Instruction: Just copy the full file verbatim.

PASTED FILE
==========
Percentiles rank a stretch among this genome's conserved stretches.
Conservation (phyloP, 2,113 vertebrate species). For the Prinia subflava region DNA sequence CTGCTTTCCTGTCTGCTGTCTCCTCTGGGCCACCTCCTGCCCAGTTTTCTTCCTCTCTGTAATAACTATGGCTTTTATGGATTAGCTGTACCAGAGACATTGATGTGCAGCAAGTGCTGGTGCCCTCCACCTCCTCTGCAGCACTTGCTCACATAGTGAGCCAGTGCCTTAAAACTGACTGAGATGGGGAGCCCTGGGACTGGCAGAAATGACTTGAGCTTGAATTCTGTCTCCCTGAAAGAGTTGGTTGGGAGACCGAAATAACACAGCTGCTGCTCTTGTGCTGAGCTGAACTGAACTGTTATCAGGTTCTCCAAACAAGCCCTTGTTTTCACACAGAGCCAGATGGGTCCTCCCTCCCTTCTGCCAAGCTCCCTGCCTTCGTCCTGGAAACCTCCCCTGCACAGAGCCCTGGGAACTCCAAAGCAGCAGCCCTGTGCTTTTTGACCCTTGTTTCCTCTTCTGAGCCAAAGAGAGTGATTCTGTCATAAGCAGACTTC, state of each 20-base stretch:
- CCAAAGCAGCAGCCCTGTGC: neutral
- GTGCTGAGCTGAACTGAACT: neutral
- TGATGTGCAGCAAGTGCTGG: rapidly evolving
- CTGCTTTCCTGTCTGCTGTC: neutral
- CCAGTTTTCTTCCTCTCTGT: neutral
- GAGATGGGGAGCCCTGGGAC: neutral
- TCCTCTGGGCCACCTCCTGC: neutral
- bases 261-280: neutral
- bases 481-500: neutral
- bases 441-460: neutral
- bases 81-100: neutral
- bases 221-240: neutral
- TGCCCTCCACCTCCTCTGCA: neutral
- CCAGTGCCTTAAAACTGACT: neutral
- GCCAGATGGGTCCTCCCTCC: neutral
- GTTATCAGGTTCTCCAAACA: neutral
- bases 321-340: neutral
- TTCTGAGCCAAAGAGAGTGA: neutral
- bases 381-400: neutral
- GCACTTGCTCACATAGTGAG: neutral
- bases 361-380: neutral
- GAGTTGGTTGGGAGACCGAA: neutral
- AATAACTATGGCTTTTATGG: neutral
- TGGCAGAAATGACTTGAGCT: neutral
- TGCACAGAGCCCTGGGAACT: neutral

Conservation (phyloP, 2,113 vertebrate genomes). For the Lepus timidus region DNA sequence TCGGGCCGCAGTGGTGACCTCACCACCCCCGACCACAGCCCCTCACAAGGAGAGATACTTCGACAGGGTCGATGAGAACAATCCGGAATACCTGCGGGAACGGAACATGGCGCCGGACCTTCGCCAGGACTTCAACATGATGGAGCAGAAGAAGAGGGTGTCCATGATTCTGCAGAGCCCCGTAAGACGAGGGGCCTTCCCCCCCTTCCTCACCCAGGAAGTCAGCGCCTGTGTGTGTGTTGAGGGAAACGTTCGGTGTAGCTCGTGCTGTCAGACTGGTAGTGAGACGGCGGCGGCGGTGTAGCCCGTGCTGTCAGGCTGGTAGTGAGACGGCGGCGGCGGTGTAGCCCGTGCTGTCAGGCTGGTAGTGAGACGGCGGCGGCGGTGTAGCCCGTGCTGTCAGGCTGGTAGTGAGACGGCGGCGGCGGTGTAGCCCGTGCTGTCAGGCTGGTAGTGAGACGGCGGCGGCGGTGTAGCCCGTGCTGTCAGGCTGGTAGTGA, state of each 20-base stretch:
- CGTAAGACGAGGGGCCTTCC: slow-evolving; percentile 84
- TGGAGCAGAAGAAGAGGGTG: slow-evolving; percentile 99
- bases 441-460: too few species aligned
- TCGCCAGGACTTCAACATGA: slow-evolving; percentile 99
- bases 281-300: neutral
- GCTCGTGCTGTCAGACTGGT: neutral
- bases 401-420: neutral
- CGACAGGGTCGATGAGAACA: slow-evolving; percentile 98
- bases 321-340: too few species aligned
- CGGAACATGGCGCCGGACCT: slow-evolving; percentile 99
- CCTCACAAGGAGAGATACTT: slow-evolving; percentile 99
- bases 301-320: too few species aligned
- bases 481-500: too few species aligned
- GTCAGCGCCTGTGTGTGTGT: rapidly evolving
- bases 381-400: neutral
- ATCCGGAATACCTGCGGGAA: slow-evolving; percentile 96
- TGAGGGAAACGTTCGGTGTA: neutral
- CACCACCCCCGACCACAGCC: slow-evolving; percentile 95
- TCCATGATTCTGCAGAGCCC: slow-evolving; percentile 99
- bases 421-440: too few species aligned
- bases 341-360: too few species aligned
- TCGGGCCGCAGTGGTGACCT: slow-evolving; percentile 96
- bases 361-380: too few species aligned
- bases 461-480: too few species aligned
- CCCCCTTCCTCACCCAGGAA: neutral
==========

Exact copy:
Percentiles rank a stretch among this genome's conserved stretches.
Conservation (phyloP, 2,113 vertebrate species). For the Prinia subflava region DNA sequence CTGCTTTCCTGTCTGCTGTCTCCTCTGGGCCACCTCCTGCCCAGTTTTCTTCCTCTCTGTAATAACTATGGCTTTTATGGATTAGCTGTACCAGAGACATTGATGTGCAGCAAGTGCTGGTGCCCTCCACCTCCTCTGCAGCACTTGCTCACATAGTGAGCCAGTGCCTTAAAACTGACTGAGATGGGGAGCCCTGGGACTGGCAGAAATGACTTGAGCTTGAATTCTGTCTCCCTGAAAGAGTTGGTTGGGAGACCGAAATAACACAGCTGCTGCTCTTGTGCTGAGCTGAACTGAACTGTTATCAGGTTCTCCAAACAAGCCCTTGTTTTCACACAGAGCCAGATGGGTCCTCCCTCCCTTCTGCCAAGCTCCCTGCCTTCGTCCTGGAAACCTCCCCTGCACAGAGCCCTGGGAACTCCAAAGCAGCAGCCCTGTGCTTTTTGACCCTTGTTTCCTCTTCTGAGCCAAAGAGAGTGATTCTGTCATAAGCAGACTTC, state of each 20-base stretch:
- CCAAAGCAGCAGCCCTGTGC: neutral
- GTGCTGAGCTGAACTGAACT: neutral
- TGATGTGCAGCAAGTGCTGG: rapidly evolving
- CTGCTTTCCTGTCTGCTGTC: neutral
- CCAGTTTTCTTCCTCTCTGT: neutral
- GAGATGGGGAGCCCTGGGAC: neutral
- TCCTCTGGGCCACCTCCTGC: neutral
- bases 261-280: neutral
- bases 481-500: neutral
- bases 441-460: neutral
- bases 81-100: neutral
- bases 221-240: neutral
- TGCCCTCCACCTCCTCTGCA: neutral
- CCAGTGCCTTAAAACTGACT: neutral
- GCCAGATGGGTCCTCCCTCC: neutral
- GTTATCAGGTTCTCCAAACA: neutral
- bases 321-340: neutral
- TTCTGAGCCAAAGAGAGTGA: neutral
- bases 381-400: neutral
- GCACTTGCTCACATAGTGAG: neutral
- bases 361-380: neutral
- GAGTTGGTTGGGAGACCGAA: neutral
- AATAACTATGGCTTTTATGG: neutral
- TGGCAGAAATGACTTGAGCT: neutral
- TGCACAGAGCCCTGGGAACT: neutral

Conservation (phyloP, 2,113 vertebrate genomes). For the Lepus timidus region DNA sequence TCGGGCCGCAGTGGTGACCTCACCACCCCCGACCACAGCCCCTCACAAGGAGAGATACTTCGACAGGGTCGATGAGAACAATCCGGAATACCTGCGGGAACGGAACATGGCGCCGGACCTTCGCCAGGACTTCAACATGATGGAGCAGAAGAAGAGGGTGTCCATGATTCTGCAGAGCCCCGTAAGACGAGGGGCCTTCCCCCCCTTCCTCACCCAGGAAGTCAGCGCCTGTGTGTGTGTTGAGGGAAACGTTCGGTGTAGCTCGTGCTGTCAGACTGGTAGTGAGACGGCGGCGGCGGTGTAGCCCGTGCTGTCAGGCTGGTAGTGAGACGGCGGCGGCGGTGTAGCCCGTGCTGTCAGGCTGGTAGTGAGACGGCGGCGGCGGTGTAGCCCGTGCTGTCAGGCTGGTAGTGAGACGGCGGCGGCGGTGTAGCCCGTGCTGTCAGGCTGGTAGTGAGACGGCGGCGGCGGTGTAGCCCGTGCTGTCAGGCTGGTAGTGA, state of each 20-base stretch:
- CGTAAGACGAGGGGCCTTCC: slow-evolving; percentile 84
- TGGAGCAGAAGAAGAGGGTG: slow-evolving; percentile 99
- bases 441-460: too few species aligned
- TCGCCAGGACTTCAACATGA: slow-evolving; percentile 99
- bases 281-300: neutral
- GCTCGTGCTGTCAGACTGGT: neutral
- bases 401-420: neutral
- CGACAGGGTCGATGAGAACA: slow-evolving; percentile 98
- bases 321-340: too few species aligned
- CGGAACATGGCGCCGGACCT: slow-evolving; percentile 99
- CCTCACAAGGAGAGATACTT: slow-evolving; percentile 99
- bases 301-320: too few species aligned
- bases 481-500: too few species aligned
- GTCAGCGCCTGTGTGTGTGT: rapidly evolving
- bases 381-400: neutral
- ATCCGGAATACCTGCGGGAA: slow-evolving; percentile 96
- TGAGGGAAACGTTCGGTGTA: neutral
- CACCACCCCCGACCACAGCC: slow-evolving; percentile 95
- TCCATGATTCTGCAGAGCCC: slow-evolving; percentile 99
- bases 421-440: too few species aligned
- bases 341-360: too few species aligned
- TCGGGCCGCAGTGGTGACCT: slow-evolving; percentile 96
- bases 361-380: too few species aligned
- bases 461-480: too few species aligned
- CCCCCTTCCTCACCCAGGAA: neutral